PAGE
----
The government’s focus on the acquisition and production of more ventilators to treat COVID-19 patients may have been a little too singularly focused.
Ventilators do not work alone. They need medical staff to operate them and to administer medications.
Typically, a patient on mechanical life support will need paralytics, sedation, blood pressure medications and other ICU drugs. Having enough ventilators will not be enough without the accompanied medications.
Unfortunately, COVID-19 is burning through drugs faster than expected and beginning to create drug shortages.
Pharmaceutical companies typically only keep a few months of supply on hand and many injectables require significant amount of time to manufacture.
While these drugs are cheap to make, they have a low level of profitability. Thus, only a few companies produce them domestically. These supply chain issues can potentially lead to price hikes.
The fear of rapid rising drugs prices is nothing new.
According to a 2015 Kaiser Family Foundation poll, one-in-four American cannot afford their prescriptions, with 72% of respondents saying prices are unreasonable and 74% believing that drug companies put profits before people.
Most Americans are familiar with the outrage over the rapid increase in the cost of EpiPens and insulin.
EpiPen, which is used as a lifesaving medication by countless families for asthma attacks and severe allergic reactions, saw a 400% increase in price from 2007-2017.
Insulin, on the other hand, was discovered over 100 years ago and is cheap to manufacture. Yet, in recent decades, prices have been creeping up faster than inflation. Some diabetics who pay out of pocket are having to ration their supply in order to afford their medications.
None of this sits well with the middle class, which has repeatedly watched drug companies rebrand old drugs and then charge exorbitant prices.
For example, Turning Pharmaceuticals purchased the rights to Daraprim (a drug approved to treat Toxoplasmosis) and raised the prices 5,000% overnight. Turning was not alone.
Other companies like Rodelis Therapeutics did the same thing when, in 2015, they bought the rights for Cycloserine (an antibiotic used to treat tuberculosis) and raised a month’s supply from $500 to $10,800.
The fear is that as COVID-19 continues to wreak havoc on our economic and health care systems, that the pharmaceutical industry will take advantage of its ability to raise prices.
We still are one of the few countries that allows pharmaceutical companies to charge what they want for prescriptions. Drug price gouging is not controlled by federal law unless the Defense Production Act is applied to the industry.
To date, this has only been applied to a few drugs and the pharmaceutical industry has shown an unwillingness to self-regulate rising prices or implement cost containment.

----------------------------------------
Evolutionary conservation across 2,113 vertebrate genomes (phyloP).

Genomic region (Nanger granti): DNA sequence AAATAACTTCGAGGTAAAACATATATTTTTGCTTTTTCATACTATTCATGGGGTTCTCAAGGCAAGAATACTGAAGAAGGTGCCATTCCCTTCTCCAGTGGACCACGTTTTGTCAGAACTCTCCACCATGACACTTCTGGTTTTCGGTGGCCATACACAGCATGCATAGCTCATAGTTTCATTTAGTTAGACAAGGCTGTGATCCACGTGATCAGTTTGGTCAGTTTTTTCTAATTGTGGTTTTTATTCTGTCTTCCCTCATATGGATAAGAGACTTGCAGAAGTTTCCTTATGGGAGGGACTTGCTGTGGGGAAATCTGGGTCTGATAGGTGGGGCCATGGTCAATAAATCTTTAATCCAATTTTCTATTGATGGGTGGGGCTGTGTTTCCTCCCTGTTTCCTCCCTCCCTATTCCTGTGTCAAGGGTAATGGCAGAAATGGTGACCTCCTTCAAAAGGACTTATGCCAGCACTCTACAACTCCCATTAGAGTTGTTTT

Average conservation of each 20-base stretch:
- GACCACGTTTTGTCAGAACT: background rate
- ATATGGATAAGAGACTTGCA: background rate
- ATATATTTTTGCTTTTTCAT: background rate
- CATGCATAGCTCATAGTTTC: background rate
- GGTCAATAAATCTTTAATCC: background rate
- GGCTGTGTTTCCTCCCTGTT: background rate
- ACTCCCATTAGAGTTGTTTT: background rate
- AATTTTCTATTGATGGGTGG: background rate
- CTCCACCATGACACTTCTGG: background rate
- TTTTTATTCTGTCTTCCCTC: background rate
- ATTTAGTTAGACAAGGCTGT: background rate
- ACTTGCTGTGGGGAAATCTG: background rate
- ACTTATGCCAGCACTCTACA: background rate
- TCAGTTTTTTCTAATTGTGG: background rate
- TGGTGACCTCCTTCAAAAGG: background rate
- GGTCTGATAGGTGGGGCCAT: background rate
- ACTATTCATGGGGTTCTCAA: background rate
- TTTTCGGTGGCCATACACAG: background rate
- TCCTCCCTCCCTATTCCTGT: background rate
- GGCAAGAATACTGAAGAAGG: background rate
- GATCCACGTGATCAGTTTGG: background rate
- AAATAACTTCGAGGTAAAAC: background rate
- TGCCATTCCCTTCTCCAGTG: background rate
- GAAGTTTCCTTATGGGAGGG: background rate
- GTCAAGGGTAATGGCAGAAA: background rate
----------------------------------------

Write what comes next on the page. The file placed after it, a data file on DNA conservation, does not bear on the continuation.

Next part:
There is a growing fear that once a COVID-19 vaccine is developed that the American public will not be able to afford it.
These fears were stoked when Health and Human Service Secretary Alex Azar was unable to affirm that a coronavirus vaccine would be affordable when he said, “We would want to ensure that we work to make it affordable, but we can’t control that price because we need the private sector to invest.”
The implication is that drug companies will not invest without profitability no matter how much the U.S. government invests in vaccine development or for the primary purpose of reducing the rising death toll.
Granted, vaccine development is expensive. A 2018 study by Lancet illustrated that vaccine development can cost an excess of $1 billion to get a product to market. Other drugs can cost hundreds of millions of dollars in development alone.
So, it is understandable that companies who risk a lot in pharmaceutical development will want a reward once the product hits the market. This is why governments will offer tax-payer research dollars to encourage vaccine and drug development and offset the risk to companies
One advantage of government-funded research is that the government can attach price controlling measures to the funding, but this does not always happen.
In the recent $8.3 billion coronavirus spending bill, drug industry lobbyists were able to fend off legislators attempt to assert the government’s ability to control future vaccine and treatment prices.
Some of the funding packages have left the door open for pharmaceutical companies to have exclusivity for these new products. Exclusivity allows a company to have a virtual monopoly on their product.
In March, Gilead Sciences Inc. was granted seven years of exclusivity by the U.S. Food and Drug Administration for the experimental drug Remdesivir to battle COVID-19.
Gilead ultimately waived its exclusivity agreement after public outcry, but these types of tactics cause the public to worry about the drug industry’s intentions. Are they more interested in public health or profits?
Since the SARS epidemic of 2003, the U.S. government has spent hundreds of millions of dollars on coronavirus research, but it has not always insisted upon affordability once a drug hits the market.
Without some measure of affordability, the government will be forced to supplement the cost of new coronavirus drugs.
This seems like a double burden for taxpayers, who are funding drug development and then having to pay for the high-priced drugs either through government subsidies or out of pocket.
As the country moves forward in the process of finding a treatment for COVID-19, two things need to happen: pharmaceutical giants need to step up and place people ahead of profits, and the government needs to take a serious look at how it funds vaccine and drug research.
If the public is funding drug research and development, then it should receive the benefit of this investment in the form of affordable prices.